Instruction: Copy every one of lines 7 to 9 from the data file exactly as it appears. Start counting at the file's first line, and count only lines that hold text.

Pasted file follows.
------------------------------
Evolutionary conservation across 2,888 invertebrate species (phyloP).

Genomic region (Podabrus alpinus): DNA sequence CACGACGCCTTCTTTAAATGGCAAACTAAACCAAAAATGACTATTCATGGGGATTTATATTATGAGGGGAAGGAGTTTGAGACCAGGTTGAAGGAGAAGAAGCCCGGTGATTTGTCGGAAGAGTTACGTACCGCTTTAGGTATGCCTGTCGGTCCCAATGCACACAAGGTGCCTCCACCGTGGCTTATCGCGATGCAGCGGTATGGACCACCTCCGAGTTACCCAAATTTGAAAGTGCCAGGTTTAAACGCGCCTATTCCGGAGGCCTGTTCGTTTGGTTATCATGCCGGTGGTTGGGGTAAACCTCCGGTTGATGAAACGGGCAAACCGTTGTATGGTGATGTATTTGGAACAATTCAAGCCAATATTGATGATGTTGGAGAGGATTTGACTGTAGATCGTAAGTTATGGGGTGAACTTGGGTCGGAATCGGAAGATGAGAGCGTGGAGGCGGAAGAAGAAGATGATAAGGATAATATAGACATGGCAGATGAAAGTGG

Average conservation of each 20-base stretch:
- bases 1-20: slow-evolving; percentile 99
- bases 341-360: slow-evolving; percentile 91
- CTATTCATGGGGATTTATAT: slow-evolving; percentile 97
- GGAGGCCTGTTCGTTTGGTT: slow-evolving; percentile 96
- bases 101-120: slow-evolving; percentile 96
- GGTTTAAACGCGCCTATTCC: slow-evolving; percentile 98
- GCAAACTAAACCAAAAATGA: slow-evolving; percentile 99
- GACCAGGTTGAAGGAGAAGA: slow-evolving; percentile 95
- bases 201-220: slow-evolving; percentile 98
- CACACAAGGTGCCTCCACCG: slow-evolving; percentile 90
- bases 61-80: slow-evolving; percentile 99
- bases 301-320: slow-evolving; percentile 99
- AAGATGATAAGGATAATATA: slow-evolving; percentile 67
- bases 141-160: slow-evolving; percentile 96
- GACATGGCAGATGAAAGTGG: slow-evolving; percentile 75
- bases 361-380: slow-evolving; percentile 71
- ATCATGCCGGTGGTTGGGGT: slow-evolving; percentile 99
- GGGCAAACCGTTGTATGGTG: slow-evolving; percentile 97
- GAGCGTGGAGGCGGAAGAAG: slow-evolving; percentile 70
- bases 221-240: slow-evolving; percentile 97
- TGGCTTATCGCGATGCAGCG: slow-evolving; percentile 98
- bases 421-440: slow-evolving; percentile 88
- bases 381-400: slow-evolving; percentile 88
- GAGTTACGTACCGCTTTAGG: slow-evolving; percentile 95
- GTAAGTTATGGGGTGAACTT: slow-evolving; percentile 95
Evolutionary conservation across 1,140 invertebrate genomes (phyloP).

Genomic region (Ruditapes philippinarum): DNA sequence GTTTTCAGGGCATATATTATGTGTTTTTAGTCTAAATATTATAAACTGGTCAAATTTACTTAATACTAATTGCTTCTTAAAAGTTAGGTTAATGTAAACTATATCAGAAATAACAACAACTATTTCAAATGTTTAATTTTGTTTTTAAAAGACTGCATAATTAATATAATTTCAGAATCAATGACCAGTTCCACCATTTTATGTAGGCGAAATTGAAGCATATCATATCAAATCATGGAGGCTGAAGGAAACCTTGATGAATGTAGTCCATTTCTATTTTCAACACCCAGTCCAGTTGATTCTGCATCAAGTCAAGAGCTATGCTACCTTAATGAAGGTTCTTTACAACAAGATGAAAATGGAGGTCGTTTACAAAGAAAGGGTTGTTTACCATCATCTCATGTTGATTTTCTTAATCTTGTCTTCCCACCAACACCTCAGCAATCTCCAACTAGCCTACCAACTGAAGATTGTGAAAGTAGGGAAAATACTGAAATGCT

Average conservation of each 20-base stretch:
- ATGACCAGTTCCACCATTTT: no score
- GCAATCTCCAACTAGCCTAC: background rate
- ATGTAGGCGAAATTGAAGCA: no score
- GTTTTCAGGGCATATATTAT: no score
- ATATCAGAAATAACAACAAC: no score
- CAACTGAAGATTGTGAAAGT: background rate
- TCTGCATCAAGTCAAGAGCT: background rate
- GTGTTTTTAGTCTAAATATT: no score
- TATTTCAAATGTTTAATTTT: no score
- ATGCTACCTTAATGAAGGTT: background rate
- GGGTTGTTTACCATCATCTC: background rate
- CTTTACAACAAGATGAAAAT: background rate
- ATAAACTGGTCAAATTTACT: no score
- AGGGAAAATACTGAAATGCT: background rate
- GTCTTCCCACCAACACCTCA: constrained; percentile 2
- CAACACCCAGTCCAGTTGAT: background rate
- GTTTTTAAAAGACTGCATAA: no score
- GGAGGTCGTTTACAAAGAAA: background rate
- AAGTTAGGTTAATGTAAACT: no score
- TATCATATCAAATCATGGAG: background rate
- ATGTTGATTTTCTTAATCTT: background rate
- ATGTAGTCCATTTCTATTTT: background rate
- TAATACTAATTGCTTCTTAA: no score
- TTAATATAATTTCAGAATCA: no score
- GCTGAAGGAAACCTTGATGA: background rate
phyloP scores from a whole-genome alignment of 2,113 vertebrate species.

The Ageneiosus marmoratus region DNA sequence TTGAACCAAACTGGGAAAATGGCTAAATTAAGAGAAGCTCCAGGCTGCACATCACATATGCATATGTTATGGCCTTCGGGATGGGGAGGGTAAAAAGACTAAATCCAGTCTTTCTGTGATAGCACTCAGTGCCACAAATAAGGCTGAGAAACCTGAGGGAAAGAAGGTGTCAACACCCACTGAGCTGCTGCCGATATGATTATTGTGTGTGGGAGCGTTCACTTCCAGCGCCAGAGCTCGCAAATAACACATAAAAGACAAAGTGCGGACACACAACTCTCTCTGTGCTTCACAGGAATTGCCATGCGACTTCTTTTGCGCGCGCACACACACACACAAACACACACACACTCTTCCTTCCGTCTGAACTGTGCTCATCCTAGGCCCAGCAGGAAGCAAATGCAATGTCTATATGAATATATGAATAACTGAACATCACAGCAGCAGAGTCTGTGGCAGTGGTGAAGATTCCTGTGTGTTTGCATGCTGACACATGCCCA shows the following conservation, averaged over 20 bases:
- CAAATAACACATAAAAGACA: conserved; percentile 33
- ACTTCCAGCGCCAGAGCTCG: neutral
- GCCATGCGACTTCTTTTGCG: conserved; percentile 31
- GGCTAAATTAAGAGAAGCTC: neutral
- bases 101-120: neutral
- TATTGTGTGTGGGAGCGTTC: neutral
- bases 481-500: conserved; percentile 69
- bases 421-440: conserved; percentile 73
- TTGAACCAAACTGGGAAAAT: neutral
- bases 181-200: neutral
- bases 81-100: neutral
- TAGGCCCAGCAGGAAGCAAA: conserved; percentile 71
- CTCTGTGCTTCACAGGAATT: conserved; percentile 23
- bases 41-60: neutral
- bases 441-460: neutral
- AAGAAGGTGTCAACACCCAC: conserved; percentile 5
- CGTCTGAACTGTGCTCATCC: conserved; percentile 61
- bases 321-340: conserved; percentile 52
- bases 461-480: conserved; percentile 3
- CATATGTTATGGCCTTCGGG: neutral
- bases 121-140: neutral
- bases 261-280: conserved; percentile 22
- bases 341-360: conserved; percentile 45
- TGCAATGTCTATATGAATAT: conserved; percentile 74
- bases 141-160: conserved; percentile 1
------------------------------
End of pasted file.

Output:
- GGAGGCCTGTTCGTTTGGTT: slow-evolving; percentile 96
- bases 101-120: slow-evolving; percentile 96
- GGTTTAAACGCGCCTATTCC: slow-evolving; percentile 98